Young adults fans crowded to the School Library Journal’s website on July 24th for their free Summer Teen: Hot Books for Young Adults day-long livestream extravaganza. Featuring loads of best-selling authors, publisher’s booths, and panels to explore, the purely digital SummerTeen livestream event allowed an open forum for authors and the audience to interact.
The keynote speaker was famed high fantasy author Tamora Pierce, winner of the 2013 Margaret A. Edwards award. Pierce spoke of her experience writing fantasy novels that promoted a large cast of diverse and strong characters.
“Many see fantasy as something non-controversial and non-threatening. It’s all made up. Yet there has to be something in it’s appeal for readers, particularly for young readers who don’t tolerate much in the way of nonsense. A successful literature succeeds because we see ourselves in it. Because we can look at the world without feeling preached at. Fantasy gives us a chance to stand back and think about powerful ideas without interference. We get to view hard issues at arms length. Our books spark cool thoughts on hard dilemmas,” said Pierce.
After this, the event branched off into 5 different panels: Mysteries & Thrillers, Humor, Historical Fantasy, Technology in YA, and Embracing Diversity. All panels lasted an hour and opened the chat to questions during the last ten to twenty minutes.
The Historical Fantasy panel focused mainly on why the authors were so drawn to this flavor of genre blending. Authors included Robin LaFevers, author of Dark Triumph, and Elizabeth Wein, author of bestselling Code Name Verity and the upcoming Rose Under Fire.
“It’s very important that the time period we chose to write in ties into the thematic issue and the issues that our characters are struggling with. And I think it’s very important that the character’s story really couldn’t have happened at any other point in time. It has to be that thoroughly tied in,” said LaFevers when asked why she writes historical fantasy.
The Summer Teen event allowed dozens of authors an opportunity to connect with readers without having the expenses that comes with book touring and traveling. When asked about her Technology In YA panel, Sara Grant (Half Lives) said that “it demonstrated as well as discussed the power of technology from our homes around the US – and me sitting in my apartment in London, England.”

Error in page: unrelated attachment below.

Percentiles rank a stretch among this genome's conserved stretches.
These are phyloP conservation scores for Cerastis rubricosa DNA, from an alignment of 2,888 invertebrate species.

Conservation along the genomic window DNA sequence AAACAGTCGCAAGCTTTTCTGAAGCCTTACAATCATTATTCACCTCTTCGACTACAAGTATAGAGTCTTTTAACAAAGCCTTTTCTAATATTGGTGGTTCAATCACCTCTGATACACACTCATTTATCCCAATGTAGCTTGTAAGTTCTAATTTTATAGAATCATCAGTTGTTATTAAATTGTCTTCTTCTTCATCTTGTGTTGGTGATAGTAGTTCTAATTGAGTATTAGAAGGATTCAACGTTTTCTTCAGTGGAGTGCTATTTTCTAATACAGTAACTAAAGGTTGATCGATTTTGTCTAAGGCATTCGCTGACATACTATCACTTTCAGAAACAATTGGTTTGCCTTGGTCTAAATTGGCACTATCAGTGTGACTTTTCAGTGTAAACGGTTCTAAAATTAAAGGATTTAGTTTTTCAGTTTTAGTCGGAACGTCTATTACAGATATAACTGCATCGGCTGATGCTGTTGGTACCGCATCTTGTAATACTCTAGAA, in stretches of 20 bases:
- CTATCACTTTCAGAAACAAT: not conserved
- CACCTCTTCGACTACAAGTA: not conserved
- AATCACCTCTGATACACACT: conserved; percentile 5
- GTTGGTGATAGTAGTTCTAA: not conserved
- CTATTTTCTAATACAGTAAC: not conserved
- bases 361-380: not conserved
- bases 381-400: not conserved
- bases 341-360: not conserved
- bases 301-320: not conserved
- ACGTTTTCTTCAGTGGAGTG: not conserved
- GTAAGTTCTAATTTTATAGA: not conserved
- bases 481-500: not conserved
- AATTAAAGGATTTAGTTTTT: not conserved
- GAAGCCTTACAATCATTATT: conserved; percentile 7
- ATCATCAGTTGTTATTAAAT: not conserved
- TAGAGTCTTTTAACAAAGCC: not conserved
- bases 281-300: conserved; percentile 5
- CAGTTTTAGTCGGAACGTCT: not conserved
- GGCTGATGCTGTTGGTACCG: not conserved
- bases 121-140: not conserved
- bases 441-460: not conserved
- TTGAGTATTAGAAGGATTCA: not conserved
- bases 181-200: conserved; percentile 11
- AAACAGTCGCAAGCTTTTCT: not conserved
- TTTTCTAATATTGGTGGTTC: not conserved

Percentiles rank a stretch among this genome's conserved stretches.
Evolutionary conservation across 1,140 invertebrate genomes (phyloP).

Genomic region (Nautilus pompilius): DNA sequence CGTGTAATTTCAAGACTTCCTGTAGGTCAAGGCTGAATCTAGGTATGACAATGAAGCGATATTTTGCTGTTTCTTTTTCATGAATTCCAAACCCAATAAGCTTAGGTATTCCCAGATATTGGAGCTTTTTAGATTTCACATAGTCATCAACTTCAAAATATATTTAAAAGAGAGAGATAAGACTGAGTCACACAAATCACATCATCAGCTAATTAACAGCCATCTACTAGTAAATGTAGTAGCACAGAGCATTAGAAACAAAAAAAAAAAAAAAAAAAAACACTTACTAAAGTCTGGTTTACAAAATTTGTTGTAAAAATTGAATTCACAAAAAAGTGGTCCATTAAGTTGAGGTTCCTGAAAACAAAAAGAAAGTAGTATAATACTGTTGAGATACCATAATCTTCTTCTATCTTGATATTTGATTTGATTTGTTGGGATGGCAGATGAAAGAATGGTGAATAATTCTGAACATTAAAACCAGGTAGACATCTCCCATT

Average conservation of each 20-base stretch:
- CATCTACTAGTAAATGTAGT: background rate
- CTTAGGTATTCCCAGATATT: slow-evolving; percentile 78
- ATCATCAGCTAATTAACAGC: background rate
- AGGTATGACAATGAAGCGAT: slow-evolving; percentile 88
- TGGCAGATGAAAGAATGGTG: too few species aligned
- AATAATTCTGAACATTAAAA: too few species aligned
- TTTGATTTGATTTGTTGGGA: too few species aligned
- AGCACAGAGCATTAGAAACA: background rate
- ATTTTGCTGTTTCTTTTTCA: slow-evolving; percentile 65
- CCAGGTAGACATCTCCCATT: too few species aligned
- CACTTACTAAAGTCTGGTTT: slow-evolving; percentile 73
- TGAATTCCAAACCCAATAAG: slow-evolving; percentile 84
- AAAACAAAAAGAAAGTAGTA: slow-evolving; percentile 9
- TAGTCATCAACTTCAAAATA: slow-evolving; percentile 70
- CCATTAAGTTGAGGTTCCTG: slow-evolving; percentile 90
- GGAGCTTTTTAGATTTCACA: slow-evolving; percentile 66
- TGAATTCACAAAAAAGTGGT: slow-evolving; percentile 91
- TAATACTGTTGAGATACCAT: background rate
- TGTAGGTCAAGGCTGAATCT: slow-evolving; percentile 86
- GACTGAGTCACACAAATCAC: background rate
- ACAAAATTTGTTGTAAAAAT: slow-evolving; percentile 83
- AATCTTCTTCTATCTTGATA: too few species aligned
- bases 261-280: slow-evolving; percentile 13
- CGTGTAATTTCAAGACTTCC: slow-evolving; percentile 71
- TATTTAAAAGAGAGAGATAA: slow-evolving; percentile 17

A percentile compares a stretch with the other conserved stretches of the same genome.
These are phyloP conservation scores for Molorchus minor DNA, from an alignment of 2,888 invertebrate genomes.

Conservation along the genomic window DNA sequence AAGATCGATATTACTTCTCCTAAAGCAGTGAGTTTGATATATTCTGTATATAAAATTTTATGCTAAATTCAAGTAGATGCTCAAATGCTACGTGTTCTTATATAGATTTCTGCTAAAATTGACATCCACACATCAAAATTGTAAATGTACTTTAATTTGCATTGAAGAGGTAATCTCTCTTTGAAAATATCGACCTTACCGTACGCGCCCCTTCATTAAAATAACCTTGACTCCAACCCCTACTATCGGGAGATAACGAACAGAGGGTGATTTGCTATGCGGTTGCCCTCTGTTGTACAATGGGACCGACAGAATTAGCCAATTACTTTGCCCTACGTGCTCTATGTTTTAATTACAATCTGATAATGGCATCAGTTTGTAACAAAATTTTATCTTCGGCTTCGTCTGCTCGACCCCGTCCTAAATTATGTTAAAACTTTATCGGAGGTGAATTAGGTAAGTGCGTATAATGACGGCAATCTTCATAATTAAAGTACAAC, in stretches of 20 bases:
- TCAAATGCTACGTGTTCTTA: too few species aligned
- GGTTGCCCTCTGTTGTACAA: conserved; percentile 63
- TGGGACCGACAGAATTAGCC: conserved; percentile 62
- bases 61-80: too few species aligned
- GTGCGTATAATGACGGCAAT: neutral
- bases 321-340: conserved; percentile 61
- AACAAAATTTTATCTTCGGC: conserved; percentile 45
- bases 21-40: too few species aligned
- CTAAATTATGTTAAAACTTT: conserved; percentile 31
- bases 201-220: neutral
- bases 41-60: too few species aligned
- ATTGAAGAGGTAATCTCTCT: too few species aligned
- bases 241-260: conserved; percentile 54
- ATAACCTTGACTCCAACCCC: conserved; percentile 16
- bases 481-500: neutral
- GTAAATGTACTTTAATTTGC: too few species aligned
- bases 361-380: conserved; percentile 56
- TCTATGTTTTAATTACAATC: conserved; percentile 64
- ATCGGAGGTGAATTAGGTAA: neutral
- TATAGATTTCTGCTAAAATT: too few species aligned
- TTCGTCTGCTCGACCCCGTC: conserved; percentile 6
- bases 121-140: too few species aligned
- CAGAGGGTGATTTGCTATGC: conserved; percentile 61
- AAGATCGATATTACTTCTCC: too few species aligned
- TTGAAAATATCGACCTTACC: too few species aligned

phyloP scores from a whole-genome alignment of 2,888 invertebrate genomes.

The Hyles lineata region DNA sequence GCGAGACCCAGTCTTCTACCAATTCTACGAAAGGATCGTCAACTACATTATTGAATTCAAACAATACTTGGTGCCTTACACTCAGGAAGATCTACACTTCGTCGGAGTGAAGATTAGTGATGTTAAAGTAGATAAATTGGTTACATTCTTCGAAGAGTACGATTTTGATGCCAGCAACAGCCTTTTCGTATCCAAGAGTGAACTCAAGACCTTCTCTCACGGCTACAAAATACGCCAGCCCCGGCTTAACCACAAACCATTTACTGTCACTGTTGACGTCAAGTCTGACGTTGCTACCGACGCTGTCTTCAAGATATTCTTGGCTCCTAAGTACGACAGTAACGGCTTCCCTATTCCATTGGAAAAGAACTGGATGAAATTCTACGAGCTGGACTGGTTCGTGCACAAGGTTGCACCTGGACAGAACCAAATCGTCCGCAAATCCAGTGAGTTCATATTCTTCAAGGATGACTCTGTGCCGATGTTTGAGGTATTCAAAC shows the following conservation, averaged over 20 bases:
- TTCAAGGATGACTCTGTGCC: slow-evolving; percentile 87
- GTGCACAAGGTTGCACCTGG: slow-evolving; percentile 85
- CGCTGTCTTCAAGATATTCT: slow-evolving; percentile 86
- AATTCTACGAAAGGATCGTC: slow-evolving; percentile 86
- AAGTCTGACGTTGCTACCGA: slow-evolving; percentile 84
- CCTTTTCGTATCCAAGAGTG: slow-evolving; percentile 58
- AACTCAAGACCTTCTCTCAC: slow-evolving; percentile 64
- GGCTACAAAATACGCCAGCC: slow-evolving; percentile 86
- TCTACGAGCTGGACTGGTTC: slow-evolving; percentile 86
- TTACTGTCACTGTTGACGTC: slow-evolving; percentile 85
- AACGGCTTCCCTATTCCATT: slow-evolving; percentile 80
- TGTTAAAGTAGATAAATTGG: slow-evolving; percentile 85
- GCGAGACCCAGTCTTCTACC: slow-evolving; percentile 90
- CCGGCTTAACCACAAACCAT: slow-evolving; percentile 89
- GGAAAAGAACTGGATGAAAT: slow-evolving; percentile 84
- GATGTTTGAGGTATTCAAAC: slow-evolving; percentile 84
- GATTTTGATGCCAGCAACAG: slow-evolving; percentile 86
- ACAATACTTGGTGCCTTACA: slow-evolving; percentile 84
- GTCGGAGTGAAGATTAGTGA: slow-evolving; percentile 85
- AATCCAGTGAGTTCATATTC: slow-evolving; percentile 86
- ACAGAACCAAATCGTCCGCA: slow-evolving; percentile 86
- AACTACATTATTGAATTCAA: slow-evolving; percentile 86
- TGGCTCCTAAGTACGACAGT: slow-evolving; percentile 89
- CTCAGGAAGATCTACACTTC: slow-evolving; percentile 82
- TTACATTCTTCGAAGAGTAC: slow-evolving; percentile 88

The Embracing Diversity was dedicated to the importance of including multiple cultures and ethnicities in fiction. Considering the severe lack of diversity in both YA literature and media in general, the panel did a great job showcasing not only the importance of diverse sexual orientation or race, but different religions, classes, and cultures.
Amanda Sun (Ink) enjoyed having the opportunity to speak on the panel.
“It was wonderful to have a platform in which to discuss and answer questions regarding how we as readers, writers, and members of the publishing community can continue to positively move forward to an inclusive world of fiction where diversity is not only celebrated but normalized,” said Sun.
When it came to exporting the virtual booths, big names publishers like Penguin, Scholastic, and Little Brown were as ready as small presses like Candlewick, Harmony Ink, and Open Road to answer questions and talk about forthcoming titles. Chats were open constantly with representatives from the publishing companies. Catalogs were available to browse with upcoming 2013 and 2014 titles, with giveaways being held at many of the booths. Exclusive content, such as books trailers, chapter excerpts, author videos, and lesson plans for school and librarians were also made available.
To check out the the archive of the event, visit SLJ’s website.